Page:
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Minnesota's former leaders call for a new redistricting system

Posted by: Rachel E. Stassen-Berger under Gov. Mark Dayton, Minnesota legislature, Minnesota state senators, National campaigns, Democrats, Republicans Updated: March 8, 2011 - 1:10 PM

Minnesota's former political leaders want to take the blood sport out of that most political process -- redistricting.

Former Vice President Walter Mondale, former U.S. Rep. Tim Penny, former state Senate Majority Leader Roger Moe, former House Speaker Steve Sviggum and former Minnesota Supreme Court chief justice Kathleen Blatz say a panel of retired judges, not self-interested lawmakers, should draw the lines that determine political boundaries.

"Where we're hoping the public would pick their politicians, increasingly this system allows the politicians to pick their public," said Mondale.

Former Republican governors Arne Carlson and Al Quie joined in the call for an independent commission, made up of former judges, to draw the lines. The governors did not join the group of Republicans, Democrats and Independence Party former elected officials to unveil their plan.

For the former lawmakers, there was a bit of do as we say not as we did element to the proposal.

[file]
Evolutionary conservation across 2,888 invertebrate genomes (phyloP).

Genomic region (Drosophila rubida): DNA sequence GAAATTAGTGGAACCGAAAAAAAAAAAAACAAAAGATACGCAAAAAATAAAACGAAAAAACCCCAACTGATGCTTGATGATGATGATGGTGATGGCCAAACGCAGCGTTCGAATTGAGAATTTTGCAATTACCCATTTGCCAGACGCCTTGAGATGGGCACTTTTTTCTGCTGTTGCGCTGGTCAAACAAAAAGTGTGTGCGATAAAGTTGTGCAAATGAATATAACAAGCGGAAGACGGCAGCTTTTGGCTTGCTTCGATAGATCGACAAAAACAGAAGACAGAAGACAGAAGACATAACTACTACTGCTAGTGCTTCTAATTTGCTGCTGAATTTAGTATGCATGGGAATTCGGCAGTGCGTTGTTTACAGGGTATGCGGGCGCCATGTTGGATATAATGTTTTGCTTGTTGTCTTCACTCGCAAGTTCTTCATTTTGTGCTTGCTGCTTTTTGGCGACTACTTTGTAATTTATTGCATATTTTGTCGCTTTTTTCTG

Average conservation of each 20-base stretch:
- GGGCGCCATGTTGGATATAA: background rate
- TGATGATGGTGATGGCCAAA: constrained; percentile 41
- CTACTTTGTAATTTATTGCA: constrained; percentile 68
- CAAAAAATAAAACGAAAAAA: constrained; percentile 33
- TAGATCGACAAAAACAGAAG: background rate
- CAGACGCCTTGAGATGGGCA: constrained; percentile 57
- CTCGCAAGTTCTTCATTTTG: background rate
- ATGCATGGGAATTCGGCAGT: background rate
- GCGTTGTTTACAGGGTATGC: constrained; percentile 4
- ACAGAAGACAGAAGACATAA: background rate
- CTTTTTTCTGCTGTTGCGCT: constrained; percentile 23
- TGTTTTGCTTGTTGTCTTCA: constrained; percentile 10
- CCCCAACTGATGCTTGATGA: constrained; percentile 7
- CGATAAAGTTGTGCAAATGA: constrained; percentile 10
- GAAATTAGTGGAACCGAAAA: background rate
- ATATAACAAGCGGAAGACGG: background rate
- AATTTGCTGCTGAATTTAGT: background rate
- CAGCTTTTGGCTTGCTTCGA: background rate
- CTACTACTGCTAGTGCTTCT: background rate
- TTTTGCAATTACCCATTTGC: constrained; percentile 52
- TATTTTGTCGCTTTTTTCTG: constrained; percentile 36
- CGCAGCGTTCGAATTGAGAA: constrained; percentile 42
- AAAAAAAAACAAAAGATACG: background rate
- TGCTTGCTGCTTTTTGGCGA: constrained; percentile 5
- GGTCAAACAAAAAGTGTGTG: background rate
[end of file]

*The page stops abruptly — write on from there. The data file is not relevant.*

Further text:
Sviggum and Moe both recalled the redistricting fights in which they participating during their time leading the Legislature. While they didn't come up with a reform proposal at the time, they say now their experience makes them believe the state needs a new system.

Despite the decennial fight over the drawing of the lines, lawmakers have "failed," Sviggum said, to complete redistricting without court involvement. For the last 40 years, courts have ended up creating redistricting plans when divided Capitol powers could not agree.

Most expect the new lines, required before the 2012 elections and based on new population data released by the Census bureau, will also end up being drawn by a judicial panel after the Democratic governor and Republican Legislature fail to agree.

Gov. Mark Dayton said he agreed with the idea "in principal."

"I think the independent commission is a better approach," Dayton said.

Lawmakers, however, this year quickly rejected the advice of the Minnesota elders.

State Rep. Sarah Anderson, R-Plymouth, put out a statement saying that the Legislature bears constitutional responsibility for drawing the lines.

"The Legislature is an elected body and we are accountable to the people of Minnesota. A commission is not," she said.

Rep. Mary Murphy, DFL-Hermantown, said she believed the Legislature could "produce a fair, representative plan and map for the entire state."

Michael Brodkorb piled on.

Via Twitter he wrote: "Elected representatives should be involved in the redistricting process, not an unelected panel of retired political appointees."

It is unclear if his comment represented his view as executive assistant to the Minnesota Republican Senate caucus or as the deputy chairman of the Minnesota Republican Party. Brodkorb is also the party's lead on redistricting issues.

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